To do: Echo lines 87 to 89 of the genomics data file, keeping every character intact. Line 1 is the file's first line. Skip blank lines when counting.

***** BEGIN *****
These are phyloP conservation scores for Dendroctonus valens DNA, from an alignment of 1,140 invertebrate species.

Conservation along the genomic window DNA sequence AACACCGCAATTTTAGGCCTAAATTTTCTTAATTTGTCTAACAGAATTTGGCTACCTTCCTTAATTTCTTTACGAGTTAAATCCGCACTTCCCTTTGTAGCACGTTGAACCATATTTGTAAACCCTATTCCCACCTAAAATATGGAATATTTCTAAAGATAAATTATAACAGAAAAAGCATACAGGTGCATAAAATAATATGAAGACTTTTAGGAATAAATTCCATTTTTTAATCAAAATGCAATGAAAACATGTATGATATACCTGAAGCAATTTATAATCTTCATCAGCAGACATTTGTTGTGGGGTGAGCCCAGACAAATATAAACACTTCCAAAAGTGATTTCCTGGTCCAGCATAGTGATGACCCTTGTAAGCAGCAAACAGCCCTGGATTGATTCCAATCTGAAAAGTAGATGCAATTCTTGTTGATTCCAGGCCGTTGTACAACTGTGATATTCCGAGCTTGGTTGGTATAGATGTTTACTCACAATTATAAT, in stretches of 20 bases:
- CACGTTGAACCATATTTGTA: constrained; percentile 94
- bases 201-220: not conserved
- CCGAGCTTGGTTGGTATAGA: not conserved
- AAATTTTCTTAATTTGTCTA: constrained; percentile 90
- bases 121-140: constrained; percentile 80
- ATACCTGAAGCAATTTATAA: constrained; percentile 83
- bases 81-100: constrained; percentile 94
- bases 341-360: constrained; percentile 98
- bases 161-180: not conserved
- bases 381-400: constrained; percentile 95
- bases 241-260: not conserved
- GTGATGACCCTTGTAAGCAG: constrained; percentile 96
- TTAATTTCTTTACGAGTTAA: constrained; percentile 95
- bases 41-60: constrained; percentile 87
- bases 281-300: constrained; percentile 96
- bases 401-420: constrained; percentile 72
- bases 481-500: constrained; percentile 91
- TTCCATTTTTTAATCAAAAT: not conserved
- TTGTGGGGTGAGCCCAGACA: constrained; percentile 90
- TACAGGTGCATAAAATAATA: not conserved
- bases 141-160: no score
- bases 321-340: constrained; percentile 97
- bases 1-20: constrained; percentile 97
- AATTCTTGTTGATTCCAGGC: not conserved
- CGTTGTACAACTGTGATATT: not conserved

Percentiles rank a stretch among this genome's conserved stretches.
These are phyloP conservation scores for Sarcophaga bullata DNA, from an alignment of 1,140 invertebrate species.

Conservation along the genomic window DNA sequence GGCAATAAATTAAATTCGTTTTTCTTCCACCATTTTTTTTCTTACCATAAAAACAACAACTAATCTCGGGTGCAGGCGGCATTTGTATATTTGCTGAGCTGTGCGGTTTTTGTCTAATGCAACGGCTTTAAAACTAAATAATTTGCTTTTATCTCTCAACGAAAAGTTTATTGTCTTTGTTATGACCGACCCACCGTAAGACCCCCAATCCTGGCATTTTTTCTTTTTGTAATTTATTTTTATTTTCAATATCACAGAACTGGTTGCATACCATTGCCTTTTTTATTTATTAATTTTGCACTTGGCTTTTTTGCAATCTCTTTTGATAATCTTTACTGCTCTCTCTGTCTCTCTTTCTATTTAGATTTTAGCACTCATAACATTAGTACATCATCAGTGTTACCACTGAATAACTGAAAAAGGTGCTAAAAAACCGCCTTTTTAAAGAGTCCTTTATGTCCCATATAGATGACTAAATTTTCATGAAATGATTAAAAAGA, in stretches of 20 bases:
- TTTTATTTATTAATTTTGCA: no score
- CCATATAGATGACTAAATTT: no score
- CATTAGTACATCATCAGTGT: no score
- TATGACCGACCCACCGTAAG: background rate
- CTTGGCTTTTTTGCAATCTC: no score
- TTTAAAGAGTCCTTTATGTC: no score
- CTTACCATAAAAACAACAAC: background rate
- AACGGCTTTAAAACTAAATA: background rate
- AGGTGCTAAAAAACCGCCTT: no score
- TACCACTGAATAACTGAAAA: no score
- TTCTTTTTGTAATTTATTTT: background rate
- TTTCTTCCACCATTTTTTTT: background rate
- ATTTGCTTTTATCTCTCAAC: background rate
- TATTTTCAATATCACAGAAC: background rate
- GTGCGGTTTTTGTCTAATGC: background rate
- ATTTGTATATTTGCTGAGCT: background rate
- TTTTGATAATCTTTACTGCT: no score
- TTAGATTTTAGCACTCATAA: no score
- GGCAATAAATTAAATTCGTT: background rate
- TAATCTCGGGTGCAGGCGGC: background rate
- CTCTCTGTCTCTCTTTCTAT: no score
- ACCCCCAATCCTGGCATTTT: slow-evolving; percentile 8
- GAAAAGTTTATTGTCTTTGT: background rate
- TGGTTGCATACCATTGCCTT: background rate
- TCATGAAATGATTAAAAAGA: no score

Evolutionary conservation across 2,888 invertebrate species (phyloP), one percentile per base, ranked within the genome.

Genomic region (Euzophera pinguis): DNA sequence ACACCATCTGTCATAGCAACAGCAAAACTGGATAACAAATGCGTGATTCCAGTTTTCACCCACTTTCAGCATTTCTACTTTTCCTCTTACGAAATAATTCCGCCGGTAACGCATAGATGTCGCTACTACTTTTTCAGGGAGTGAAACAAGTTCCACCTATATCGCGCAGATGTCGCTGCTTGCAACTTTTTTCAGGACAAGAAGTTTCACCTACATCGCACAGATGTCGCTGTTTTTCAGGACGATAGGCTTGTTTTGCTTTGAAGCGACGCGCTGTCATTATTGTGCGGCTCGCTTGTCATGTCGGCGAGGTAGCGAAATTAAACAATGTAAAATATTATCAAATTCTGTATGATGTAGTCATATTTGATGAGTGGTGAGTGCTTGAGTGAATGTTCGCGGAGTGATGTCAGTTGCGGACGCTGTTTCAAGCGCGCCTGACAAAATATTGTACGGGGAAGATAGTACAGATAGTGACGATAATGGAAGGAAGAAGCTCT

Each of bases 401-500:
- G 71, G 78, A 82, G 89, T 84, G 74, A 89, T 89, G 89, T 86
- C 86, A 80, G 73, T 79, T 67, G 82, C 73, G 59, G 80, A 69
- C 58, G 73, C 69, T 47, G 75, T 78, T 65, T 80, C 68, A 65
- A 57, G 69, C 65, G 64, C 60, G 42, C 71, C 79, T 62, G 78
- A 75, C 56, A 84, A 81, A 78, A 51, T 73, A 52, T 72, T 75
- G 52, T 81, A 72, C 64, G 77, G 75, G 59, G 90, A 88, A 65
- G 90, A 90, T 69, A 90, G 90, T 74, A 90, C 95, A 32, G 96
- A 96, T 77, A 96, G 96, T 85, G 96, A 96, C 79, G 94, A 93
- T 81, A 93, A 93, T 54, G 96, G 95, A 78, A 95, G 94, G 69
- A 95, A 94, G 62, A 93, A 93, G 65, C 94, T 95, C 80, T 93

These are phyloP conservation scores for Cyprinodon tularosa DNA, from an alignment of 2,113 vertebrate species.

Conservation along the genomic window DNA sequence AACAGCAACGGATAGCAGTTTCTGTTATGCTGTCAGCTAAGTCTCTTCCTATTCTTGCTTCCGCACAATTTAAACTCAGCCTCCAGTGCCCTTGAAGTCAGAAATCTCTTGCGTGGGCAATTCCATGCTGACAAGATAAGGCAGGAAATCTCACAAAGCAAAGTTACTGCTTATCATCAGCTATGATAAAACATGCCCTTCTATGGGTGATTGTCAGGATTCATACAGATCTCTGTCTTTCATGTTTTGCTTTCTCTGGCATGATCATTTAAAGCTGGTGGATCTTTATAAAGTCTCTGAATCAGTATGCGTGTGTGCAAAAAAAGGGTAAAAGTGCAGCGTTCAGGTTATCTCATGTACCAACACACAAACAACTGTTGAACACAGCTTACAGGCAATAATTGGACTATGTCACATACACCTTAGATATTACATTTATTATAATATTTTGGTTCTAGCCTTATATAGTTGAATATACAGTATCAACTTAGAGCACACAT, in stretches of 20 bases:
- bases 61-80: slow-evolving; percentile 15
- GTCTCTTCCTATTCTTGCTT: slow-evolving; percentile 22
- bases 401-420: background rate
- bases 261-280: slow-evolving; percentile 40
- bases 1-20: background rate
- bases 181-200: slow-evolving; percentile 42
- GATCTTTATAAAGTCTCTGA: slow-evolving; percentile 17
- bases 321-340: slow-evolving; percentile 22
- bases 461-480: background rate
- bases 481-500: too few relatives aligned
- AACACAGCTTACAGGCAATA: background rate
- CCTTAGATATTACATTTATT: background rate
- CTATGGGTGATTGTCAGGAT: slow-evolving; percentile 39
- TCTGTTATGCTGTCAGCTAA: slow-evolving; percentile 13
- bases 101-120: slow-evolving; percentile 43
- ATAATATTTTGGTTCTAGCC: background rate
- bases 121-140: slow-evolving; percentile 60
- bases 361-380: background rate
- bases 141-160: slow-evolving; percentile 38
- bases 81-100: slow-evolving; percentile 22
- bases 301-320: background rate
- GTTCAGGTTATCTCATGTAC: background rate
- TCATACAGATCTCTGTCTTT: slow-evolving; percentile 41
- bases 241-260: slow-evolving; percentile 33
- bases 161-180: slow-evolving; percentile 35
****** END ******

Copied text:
- bases 121-140: slow-evolving; percentile 60
- bases 361-380: background rate
- bases 141-160: slow-evolving; percentile 38